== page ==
IBJNews

Starfish Initiative gets $1 million to expand student mentoring

Back to TopCommentsE-mailPrintBookmark and Share
On The Beat Industry News In Brief

Indianapolis-based USA Funds will donate $1 million to help Indianapolis-based Starfish Initiative expand its programs.

Starfish uses college graduates to mentor low-income students with strong academic performance, helping them get into and through college. Starfish also provides career inventory testing, college planning, scholarship information and job-shadowing opportunities.

USA Funds, which guarantees federal student loans and provides scholarships to college students, established the $1 million John Burkhart Indiana Award for College Success grant last year to help not-for-profit groups improve graduation rates at Indiana colleges, particularly among students underrepresented in higher education.
 

OTB philanthropy USA Funds donates money to help improve graduation rates at Indiana colleges. (IBJ Photo/ Perry Reichanadter)

The award is named for late Indianapolis businessman John Burkhart, one of the founders of USA Funds and a co-founder of Indianapolis Business Journal.

Starfish was selected from among 26 applicants for the award. The not-for-profit will use the money to double to 200 the number of incoming students it serves in Marion County next year and triple the number to 300 the following year. Also, Starfish intends to do more outreach to its participants who are in college to help them finish.

Boosting college completion rates has been a major focus of policymakers in Indiana and nationally in recent years. In 2009, President Obama set a goal of boosting the United States’ percentage of adults graduating from college to No. 1 in the world by 2020.

“Starfish Initiative’s success contributes to the national goal of increasing the educational attainment of our population and ensuring that, regardless of their household income and ethnic background, all students can realize their full potential,” said Carl C. Dalstrom, CEO of USA Funds, in a statement.

ADVERTISEMENT

Post a comment to this story

COMMENTS POLICY
We reserve the right to remove any post that we feel is obscene, profane, vulgar, racist, sexually explicit, abusive, or hateful.
 
You are legally responsible for what you post and your anonymity is not guaranteed.
 
Posts that insult, defame, threaten, harass or abuse other readers or people mentioned in IBJ editorial content are also subject to removal. Please respect the privacy of individuals and refrain from posting personal information.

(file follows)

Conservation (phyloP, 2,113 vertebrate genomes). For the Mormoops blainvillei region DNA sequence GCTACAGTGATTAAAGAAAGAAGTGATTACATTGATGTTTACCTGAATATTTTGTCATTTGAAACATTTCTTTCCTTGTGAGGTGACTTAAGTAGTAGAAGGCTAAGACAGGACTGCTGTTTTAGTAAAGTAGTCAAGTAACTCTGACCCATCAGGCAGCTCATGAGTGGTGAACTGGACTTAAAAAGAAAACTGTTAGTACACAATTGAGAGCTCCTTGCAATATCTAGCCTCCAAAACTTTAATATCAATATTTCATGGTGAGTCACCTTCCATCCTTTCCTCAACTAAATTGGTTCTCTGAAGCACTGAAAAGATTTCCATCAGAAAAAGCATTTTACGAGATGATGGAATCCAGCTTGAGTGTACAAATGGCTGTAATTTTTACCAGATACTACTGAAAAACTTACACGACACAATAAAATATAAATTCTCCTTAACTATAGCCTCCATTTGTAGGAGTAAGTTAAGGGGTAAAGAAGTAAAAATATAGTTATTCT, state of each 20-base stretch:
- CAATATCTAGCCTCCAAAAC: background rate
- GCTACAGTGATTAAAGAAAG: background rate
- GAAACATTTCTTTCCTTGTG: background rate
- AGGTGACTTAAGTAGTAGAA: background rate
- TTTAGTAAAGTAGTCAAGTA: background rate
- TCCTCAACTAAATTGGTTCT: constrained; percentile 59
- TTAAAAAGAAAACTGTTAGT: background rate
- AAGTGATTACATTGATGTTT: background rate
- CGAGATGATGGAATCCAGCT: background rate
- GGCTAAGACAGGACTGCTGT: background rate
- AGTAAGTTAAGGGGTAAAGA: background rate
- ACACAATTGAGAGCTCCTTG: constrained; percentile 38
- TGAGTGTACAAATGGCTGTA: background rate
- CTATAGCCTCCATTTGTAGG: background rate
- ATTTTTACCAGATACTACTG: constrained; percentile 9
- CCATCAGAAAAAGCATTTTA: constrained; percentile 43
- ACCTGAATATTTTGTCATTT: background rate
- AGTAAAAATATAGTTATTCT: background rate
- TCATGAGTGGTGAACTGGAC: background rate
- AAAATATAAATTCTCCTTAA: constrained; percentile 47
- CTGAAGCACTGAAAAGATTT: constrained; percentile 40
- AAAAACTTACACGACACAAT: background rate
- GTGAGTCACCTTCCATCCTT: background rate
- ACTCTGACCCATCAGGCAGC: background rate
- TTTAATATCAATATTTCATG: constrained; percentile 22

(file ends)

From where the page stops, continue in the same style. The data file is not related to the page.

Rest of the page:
No solicitations, spamming or advertisements are allowed. Readers may post links to other informational websites that are relevant to the topic at hand, but please do not link to objectionable material.
 
We may remove messages that are unrelated to the topic, encourage illegal activity, use all capital letters or are unreadable.
 

Messages that are flagged by readers as objectionable will be reviewed and may or may not be removed. Please do not flag a post simply because you disagree with it.

Sponsored by
ADVERTISEMENT

facebook - twitter on Facebook & Twitter

Follow on TwitterFollow IBJ on Facebook:
Follow on TwitterFollow IBJ's Tweets on these topics:
 
Subscribe to IBJ
  1. John, unfortunately CTRWD wants to put the tank(s) right next to a nature preserve and at the southern entrance to Carmel off of Keystone. Not exactly the kind of message you want to send to residents and visitors (come see our tanks as you enter our city and we build stuff in nature preserves...

  2. 85 feet for an ambitious project? I could shoot ej*culate farther than that.

  3. I tried, can't take it anymore. Untill Katz is replaced I can't listen anymore.

  4. Perhaps, but they've had a very active program to reduce rainwater/sump pump inflows for a number of years. But you are correct that controlling these peak flows will require spending more money - surge tanks, lines or removing storm water inflow at the source.

  5. All sewage goes to the Carmel treatment plant on the White River at 96th St. Rainfall should not affect sewage flows, but somehow it does - and the increased rate is more than the plant can handle a few times each year. One big source is typically homeowners who have their sump pumps connect into the sanitary sewer line rather than to the storm sewer line or yard. So we (Carmel and Clay Twp) need someway to hold the excess flow for a few days until the plant can process this material. Carmel wants the surge tank located at the treatment plant but than means an expensive underground line has to be installed through residential areas while CTRWD wants the surge tank located further 'upstream' from the treatment plant which costs less. Either solution works from an environmental control perspective. The less expensive solution means some people would likely have an unsightly tank near them. Carmel wants the more expensive solution - surprise!

ADVERTISEMENT